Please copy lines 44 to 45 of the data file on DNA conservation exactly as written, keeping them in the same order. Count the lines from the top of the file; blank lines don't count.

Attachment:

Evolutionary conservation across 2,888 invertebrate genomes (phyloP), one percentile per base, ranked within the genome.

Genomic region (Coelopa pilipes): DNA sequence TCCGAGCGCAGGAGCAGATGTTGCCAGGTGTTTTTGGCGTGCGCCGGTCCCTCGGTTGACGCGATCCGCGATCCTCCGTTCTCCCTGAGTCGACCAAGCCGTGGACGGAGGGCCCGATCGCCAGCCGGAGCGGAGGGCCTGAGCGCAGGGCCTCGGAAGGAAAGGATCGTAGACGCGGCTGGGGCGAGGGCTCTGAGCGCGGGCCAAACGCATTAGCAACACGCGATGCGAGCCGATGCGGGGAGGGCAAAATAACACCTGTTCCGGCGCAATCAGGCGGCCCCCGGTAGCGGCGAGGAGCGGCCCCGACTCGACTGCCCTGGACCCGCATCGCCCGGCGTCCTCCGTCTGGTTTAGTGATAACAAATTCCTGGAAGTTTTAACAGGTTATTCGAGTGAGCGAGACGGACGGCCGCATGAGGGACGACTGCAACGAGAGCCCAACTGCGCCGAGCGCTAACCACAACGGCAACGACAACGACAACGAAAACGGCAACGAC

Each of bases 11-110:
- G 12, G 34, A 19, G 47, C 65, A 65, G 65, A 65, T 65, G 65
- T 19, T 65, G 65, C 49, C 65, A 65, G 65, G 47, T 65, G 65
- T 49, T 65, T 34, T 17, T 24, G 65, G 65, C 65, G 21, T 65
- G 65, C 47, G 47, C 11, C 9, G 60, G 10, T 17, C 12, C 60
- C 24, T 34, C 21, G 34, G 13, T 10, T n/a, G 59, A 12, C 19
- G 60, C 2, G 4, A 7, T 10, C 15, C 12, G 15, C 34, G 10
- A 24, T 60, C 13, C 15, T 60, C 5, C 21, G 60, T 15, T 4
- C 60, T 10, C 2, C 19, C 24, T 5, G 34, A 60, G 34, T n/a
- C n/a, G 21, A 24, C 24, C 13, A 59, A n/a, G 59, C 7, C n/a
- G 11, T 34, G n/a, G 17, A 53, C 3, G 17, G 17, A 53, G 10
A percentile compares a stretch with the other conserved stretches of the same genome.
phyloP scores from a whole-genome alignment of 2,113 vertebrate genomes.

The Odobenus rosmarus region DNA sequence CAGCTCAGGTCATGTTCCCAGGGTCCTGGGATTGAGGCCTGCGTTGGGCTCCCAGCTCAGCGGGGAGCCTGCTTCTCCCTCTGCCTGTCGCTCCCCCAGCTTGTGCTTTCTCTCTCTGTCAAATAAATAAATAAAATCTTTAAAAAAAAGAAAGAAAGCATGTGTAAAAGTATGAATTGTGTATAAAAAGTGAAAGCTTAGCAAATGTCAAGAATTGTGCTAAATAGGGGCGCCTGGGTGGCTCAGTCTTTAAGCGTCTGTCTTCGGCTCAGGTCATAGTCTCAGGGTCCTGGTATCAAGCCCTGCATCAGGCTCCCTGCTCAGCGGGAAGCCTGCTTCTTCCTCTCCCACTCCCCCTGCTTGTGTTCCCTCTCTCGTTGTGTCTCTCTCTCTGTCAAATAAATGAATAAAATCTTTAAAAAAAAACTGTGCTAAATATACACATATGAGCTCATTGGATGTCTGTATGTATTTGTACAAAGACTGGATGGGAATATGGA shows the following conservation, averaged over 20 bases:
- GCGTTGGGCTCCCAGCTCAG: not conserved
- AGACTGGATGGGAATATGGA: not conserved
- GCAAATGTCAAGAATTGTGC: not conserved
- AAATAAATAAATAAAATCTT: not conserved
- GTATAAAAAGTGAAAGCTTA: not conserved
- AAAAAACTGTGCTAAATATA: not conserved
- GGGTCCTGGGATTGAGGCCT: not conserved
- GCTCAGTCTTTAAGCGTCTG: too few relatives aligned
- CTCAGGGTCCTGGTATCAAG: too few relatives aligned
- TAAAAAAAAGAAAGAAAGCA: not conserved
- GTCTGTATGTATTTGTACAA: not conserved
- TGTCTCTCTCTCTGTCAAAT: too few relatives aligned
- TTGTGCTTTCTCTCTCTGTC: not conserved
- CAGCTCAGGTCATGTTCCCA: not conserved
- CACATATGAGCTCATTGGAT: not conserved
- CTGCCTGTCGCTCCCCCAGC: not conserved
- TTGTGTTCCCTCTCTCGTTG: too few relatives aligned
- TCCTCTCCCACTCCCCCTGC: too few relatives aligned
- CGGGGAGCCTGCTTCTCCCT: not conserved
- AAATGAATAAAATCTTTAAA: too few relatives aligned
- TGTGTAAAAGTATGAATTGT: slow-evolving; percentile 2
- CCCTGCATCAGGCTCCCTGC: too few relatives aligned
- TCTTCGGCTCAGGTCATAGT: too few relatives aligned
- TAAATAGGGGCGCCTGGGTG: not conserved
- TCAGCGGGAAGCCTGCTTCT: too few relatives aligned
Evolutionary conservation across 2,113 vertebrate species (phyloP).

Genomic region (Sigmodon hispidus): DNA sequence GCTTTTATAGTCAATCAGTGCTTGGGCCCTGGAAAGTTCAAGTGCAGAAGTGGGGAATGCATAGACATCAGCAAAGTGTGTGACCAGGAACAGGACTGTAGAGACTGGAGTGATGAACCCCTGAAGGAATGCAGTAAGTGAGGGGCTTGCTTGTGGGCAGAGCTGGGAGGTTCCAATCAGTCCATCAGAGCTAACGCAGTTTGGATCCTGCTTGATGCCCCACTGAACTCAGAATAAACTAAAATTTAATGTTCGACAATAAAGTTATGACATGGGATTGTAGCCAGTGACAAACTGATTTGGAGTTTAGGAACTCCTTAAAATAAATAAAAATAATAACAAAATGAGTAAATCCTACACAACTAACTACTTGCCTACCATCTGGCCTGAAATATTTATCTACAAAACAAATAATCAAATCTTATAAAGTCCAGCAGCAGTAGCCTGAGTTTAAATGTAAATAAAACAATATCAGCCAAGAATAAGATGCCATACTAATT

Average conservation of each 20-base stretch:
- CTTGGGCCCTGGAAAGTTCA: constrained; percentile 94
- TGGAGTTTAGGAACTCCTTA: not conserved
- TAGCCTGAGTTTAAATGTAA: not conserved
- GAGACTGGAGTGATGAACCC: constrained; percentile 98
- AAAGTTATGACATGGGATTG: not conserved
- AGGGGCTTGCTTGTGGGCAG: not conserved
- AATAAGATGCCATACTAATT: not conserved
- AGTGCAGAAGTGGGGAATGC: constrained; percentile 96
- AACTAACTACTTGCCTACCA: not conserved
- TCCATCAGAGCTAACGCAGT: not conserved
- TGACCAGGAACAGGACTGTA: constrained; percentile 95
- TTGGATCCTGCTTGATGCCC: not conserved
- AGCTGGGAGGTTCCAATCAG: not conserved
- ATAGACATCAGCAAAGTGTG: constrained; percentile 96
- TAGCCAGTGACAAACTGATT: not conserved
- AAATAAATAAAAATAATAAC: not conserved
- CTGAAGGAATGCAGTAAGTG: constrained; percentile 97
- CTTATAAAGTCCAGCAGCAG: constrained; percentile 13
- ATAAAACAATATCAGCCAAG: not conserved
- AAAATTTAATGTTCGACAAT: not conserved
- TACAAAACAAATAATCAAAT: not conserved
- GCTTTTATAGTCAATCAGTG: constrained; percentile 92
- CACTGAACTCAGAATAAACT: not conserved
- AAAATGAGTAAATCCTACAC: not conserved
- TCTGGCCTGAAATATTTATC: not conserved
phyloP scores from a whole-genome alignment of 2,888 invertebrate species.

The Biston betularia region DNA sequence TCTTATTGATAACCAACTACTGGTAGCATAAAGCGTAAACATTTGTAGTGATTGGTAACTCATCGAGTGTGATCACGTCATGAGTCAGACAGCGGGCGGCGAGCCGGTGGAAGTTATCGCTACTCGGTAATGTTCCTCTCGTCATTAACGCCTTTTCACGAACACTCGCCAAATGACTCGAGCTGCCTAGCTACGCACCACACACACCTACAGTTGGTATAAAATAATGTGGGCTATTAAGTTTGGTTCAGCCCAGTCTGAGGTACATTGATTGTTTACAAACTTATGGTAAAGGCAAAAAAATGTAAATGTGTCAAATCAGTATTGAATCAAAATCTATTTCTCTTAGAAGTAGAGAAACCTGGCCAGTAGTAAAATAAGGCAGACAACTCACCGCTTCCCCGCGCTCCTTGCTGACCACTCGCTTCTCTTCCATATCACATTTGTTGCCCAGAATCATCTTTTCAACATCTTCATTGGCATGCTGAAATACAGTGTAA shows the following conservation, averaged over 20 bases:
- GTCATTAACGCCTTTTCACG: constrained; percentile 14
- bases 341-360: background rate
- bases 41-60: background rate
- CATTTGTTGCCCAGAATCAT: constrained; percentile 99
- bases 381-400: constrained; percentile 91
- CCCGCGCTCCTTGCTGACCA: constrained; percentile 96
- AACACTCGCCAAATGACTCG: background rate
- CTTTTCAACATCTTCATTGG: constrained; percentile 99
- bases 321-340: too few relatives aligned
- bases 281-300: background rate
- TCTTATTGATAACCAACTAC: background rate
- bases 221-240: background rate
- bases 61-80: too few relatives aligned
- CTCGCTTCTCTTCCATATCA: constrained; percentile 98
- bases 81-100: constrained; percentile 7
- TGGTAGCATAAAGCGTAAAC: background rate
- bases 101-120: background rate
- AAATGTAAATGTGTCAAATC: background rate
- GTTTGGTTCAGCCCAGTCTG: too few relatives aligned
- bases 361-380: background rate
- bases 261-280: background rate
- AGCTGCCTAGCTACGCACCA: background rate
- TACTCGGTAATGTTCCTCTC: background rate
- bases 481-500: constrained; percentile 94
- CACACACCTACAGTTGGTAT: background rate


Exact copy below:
Average conservation of each 20-base stretch:
- CTTGGGCCCTGGAAAGTTCA: constrained; percentile 94